The KKK Parade Lasted Night As Many Thousands Watched
Bonham Daily Favorite, September 18, 1994
The intense revival of Ku Klux Klan activities after the cessation of World War I seemed to lose steam early in the 1920's. The calming of the post war turbulent economic waters was one of the factors influencing the decline. After a brief recessionary period throughout the country, the jobless rate dropped markedly by 1923 which also eased the general dissatisfaction that had prevailed among the ranks of labor. No longer was the competition for jobs as fierce as it had been at the opening of the decade.
The relatively brief but stormy period of violence perpetrated by various Klan groups through the country caused many members of the organization as well as society in general to speak out against these activities. The violence was far from being Southern isolated for almost daily the newspapers reported incident after incident from all quarters of the country.
Despite the inroads made by the Klan in political office, politicians of the day found it more and more expedient to distance themselves from the Klan and its activities and many political hopefuls took the dangerous position of attacking the Klan at every opportunity. Additionally it was suspected that many of the violent acts were committed by groups without official Klan sanctioning but who adopted the Klan persona for its cover.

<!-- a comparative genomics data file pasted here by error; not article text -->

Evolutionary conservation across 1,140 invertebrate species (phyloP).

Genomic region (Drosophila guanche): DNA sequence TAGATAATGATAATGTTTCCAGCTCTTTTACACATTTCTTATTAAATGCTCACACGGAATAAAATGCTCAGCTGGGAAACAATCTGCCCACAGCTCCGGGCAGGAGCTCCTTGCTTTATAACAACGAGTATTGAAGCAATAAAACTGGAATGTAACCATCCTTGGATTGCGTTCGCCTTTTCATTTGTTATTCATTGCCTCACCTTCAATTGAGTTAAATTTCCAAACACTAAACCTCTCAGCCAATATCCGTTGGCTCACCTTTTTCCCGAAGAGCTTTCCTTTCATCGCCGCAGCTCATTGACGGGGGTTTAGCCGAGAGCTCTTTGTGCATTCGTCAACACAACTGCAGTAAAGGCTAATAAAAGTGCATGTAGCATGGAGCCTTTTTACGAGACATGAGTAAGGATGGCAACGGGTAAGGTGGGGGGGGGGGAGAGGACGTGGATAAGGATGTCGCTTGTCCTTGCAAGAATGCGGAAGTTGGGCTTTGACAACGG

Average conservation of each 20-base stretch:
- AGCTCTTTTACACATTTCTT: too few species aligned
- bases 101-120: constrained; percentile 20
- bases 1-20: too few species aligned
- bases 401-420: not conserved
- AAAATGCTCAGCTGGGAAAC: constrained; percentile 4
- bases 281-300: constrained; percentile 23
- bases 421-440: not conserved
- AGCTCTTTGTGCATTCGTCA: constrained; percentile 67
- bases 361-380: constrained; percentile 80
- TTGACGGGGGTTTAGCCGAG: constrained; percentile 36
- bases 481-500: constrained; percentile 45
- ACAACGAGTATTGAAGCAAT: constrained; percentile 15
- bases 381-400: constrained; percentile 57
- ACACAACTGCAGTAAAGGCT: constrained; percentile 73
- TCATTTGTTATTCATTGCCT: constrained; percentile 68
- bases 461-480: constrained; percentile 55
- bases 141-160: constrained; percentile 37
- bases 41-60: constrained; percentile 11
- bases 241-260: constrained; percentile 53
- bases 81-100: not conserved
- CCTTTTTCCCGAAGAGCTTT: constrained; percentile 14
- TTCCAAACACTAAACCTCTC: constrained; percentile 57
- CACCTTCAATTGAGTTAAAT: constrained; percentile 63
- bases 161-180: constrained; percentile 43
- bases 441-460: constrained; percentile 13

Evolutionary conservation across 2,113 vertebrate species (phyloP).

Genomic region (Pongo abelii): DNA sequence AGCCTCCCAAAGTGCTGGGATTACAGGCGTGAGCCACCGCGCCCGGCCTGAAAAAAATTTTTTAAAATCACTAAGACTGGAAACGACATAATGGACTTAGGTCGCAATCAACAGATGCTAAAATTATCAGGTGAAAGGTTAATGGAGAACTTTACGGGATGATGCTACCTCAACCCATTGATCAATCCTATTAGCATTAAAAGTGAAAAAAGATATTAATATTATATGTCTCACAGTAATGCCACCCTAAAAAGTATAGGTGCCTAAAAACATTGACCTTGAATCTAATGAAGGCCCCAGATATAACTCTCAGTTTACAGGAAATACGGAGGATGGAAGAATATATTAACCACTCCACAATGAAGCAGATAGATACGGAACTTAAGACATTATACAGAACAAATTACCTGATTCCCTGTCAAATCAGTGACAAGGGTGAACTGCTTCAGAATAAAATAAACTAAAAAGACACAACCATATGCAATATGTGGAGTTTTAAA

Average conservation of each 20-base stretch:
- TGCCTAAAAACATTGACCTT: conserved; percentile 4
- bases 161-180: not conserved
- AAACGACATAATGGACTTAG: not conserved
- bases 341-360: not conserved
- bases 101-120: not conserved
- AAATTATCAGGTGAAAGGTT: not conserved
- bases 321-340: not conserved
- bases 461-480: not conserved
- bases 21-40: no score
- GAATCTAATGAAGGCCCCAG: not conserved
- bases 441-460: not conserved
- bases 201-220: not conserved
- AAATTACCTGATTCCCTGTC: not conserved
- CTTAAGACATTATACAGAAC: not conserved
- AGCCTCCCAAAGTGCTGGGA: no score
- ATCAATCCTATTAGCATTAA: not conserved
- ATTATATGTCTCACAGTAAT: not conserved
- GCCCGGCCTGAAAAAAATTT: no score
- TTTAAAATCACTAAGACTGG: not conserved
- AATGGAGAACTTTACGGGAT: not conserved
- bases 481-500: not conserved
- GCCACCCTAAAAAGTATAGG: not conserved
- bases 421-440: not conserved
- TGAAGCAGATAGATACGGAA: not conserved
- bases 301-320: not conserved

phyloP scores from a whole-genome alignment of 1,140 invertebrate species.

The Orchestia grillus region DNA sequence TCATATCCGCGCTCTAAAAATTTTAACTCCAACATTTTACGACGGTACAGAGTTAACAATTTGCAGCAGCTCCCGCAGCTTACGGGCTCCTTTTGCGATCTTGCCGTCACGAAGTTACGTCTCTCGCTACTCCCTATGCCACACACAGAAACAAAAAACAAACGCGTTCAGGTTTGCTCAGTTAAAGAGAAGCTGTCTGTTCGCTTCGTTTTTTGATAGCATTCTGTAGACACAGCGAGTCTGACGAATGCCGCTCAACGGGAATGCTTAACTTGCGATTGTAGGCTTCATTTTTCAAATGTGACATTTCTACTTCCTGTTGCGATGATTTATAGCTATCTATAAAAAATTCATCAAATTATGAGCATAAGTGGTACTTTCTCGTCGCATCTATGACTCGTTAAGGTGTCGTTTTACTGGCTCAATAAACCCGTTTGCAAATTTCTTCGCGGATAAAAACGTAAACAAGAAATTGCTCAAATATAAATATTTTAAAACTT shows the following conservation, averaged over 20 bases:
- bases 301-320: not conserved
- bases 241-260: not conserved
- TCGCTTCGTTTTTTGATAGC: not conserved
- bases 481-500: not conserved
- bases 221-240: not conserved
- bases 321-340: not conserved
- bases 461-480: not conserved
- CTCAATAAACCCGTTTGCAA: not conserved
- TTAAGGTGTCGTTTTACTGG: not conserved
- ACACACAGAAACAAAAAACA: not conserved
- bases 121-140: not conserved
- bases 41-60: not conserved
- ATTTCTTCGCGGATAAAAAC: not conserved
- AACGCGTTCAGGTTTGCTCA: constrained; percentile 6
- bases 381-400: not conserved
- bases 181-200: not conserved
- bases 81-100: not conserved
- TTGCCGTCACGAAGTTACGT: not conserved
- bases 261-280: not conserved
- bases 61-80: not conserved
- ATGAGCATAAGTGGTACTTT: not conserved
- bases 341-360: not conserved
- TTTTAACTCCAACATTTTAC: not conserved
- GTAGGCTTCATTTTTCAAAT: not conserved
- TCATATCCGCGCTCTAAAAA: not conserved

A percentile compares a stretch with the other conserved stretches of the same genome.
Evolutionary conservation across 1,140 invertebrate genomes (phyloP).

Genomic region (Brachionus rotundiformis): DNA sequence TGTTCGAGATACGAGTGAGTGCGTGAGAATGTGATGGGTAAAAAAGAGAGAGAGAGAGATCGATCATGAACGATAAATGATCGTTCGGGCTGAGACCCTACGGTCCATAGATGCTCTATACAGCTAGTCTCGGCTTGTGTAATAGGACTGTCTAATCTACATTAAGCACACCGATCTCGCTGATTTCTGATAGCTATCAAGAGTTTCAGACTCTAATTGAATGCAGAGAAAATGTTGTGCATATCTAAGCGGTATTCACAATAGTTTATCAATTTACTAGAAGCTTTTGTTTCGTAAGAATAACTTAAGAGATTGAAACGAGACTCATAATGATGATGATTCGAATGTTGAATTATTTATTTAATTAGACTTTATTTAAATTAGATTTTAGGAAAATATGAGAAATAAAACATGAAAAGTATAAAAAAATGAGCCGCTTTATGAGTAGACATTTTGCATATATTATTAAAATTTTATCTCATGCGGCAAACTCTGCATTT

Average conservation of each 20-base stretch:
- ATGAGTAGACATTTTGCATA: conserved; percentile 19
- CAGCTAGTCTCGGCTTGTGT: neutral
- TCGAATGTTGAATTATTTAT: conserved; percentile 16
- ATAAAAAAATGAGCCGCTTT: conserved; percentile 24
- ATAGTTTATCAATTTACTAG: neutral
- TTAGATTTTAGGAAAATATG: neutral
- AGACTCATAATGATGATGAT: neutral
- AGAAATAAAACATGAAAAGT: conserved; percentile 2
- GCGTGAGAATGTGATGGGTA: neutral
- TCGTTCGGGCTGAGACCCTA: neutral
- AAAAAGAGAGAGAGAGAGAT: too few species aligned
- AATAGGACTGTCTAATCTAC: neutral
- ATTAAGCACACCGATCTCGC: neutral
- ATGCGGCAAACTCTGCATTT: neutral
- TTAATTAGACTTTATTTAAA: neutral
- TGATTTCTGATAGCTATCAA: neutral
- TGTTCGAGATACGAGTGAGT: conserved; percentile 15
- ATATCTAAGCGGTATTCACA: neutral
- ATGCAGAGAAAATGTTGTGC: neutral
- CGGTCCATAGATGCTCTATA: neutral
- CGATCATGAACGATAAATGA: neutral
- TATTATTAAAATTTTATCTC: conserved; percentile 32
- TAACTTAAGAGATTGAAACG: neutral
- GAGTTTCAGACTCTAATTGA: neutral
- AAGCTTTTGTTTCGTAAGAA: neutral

By late 1922 a growing number of anti-Klan organizations sprang up throughout the state and as the politicians stumped the circuit on anti-Klan platforms more and more Klansmen became former Klansmen. Many political analysts consider that the election of Miriam Ferguson to the governor's chair and the election of dynamic young prosecutor Dan Moody as the state's attorney general to have been keystones in the destruction of the Klan in Texas. Both Ferguson and Moody ran successful campaigns with strong anti-Klan planks in their platforms. Moody had even successfully prosecuted some Klansmen for various illegal activities before his entry into statewide politics. By 1924 the Klan's influence was rapidly declining.
In Fannin County the Klan went out with a last hurrah. The summer of 1923 saw the beginning of the end although there was some slight evidence to suggest that the Klan as an organization still thrived, to some degree, into the 1930's .
The June 4th edition of the Bonham Daily Favorite contained a small but noticeable advertisement that there would be a Ku Klux Klan parade in town on the night of the 7th followed by a speaking on the square. The announced subject of the parade, rally, and speaking was "The Ku Klux Klan As A Factor in American Life."
The editions of the paper of June 5th and 5th contained identical ads with instructions for assembling of the Klansmen, for the parking of automobiles along the parade route, and the actual route to be taken by the procession.
The Sherman Daily Democrat on June 6th contained a small notice under the heading KKK Will Put on Parade in Bonham. Information provided by the article was that a group of individuals from Bonham had been in town that day distributing circulars advertising the parade and speaking on June 7th with participants from Sherman most cordially invited.